3.4.   Support to adaptation should give priority to the most vulnerable and poor developing countries.

3.5.   International aviation and maritime transport can provide an important source of innovative financing.

3.6.   Governance of the future international financial architecture should be decentralised and bottom-up. A new High-level Forum on International Climate Finance should monitor and regularly review gaps and imbalances in financing mitigation and adaptation actions.

3.7.   All countries, except Least Developed Countries, should prepare low-carbon growth plans by 2011, including credible mid-term and long-term objectives and prepare annual greenhouse gas inventories.

3.8.   Between 2010-2012, fast-start financing is likely to be needed for adaptation, mitigation, research and capacity building in developing countries in the range of EUR 5 to 7 billion per year. To this end, the EU should consider an immediate contribution of EUR 0.5 to 2.1 billion per year, starting in 2010. Both the EU budget and national budgets should be ready to contribute to this funding.

3.9.   For the period after 2012, and as part of the package of proposals for the next financial framework the Commission would make a proposal for a single, global EU offer, including whether to fund such an offer from 2013 within the budget, or whether to establish a separate Climate Fund, as part of the package of proposals for the financial framework post-2013, or a combination of the two. Direct contributions from individual Member States could also form an important source of EU funding as part of the overall EU effort.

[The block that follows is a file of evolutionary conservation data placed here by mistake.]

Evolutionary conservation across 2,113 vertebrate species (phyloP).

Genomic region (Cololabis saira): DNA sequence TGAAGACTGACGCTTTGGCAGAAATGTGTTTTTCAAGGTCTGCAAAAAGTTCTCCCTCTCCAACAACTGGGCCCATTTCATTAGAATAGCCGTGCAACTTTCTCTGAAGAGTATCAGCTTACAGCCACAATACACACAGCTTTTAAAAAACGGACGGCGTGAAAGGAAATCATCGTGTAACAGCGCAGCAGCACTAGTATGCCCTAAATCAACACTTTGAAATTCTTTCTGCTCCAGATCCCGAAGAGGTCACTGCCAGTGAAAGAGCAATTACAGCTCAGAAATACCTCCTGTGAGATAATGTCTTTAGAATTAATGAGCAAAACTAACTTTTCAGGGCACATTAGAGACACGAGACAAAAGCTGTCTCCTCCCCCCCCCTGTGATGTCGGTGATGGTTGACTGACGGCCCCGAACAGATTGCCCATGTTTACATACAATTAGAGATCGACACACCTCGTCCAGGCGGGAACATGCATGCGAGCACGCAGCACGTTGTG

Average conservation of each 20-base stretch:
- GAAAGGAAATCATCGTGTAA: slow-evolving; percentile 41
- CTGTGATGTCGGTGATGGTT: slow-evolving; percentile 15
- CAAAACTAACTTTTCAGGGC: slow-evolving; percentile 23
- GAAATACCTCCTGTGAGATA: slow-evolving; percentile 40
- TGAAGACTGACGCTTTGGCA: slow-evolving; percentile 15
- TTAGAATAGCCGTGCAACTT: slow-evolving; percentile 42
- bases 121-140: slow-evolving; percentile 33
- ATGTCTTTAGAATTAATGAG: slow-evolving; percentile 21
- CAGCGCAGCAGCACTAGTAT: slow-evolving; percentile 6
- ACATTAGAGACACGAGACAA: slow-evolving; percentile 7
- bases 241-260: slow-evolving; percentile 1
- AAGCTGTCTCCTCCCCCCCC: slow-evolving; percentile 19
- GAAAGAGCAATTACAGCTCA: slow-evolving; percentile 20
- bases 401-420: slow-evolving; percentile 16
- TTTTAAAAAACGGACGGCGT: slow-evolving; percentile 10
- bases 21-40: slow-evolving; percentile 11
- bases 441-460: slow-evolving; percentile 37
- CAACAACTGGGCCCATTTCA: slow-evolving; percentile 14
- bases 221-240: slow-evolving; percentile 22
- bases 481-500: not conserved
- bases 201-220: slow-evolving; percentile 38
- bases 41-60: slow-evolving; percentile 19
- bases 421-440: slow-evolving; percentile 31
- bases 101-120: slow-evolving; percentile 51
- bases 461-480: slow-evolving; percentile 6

3.10.   If the EU budget is not used, the sharing of contributions inside the EU should follow the same principles of contribution as the international level, taking into account the special circumstances of Member States.

4.   General observations

4.1.   The EESC welcomes the Commission's communication seeking to unlock the current impasse in international negotiations on a new climate agreement in Copenhagen by presenting a blueprint on climate finance and highlighting the ongoing need for a highly ambitious emission reduction targets.

4.2.   The G77 (the group of developing countries) has made clear that the provision of sufficient levels of climate financing is the central issue for its members in the context of a UN climate deal. There is widespread acceptance that developing countries (and the poorest members of such societies) will be hit first and hardest by changing climatic conditions.

4.3.   Developing countries also need our help to fight climate change, as the EU has agreed under the UN Climate Convention. They will likely face hundreds of billions of Euros in costs per year in the coming decades.

4.4.   The EESC appreciates that the Commission made the first step analysing the different possible financing sources and the wish to encourage the exploration of each source, both in terms of resource identification and in terms of spending options and channelling. However, many NGOs and UN economists that a conservative estimate for the required financing from developed countries for developing countries amounts to a sum in the region of USD 150 bn per annum (around EUR 110 bn).

4.5.   More attention should be paid to the exploration of the new flexible mechanism (SCM) in order to ensure practical ways for its implementation and for the minimization of the failure risks. Attention needs to be paid to the additionality criteria in the CDM and in the SCM, in order not to create confusion.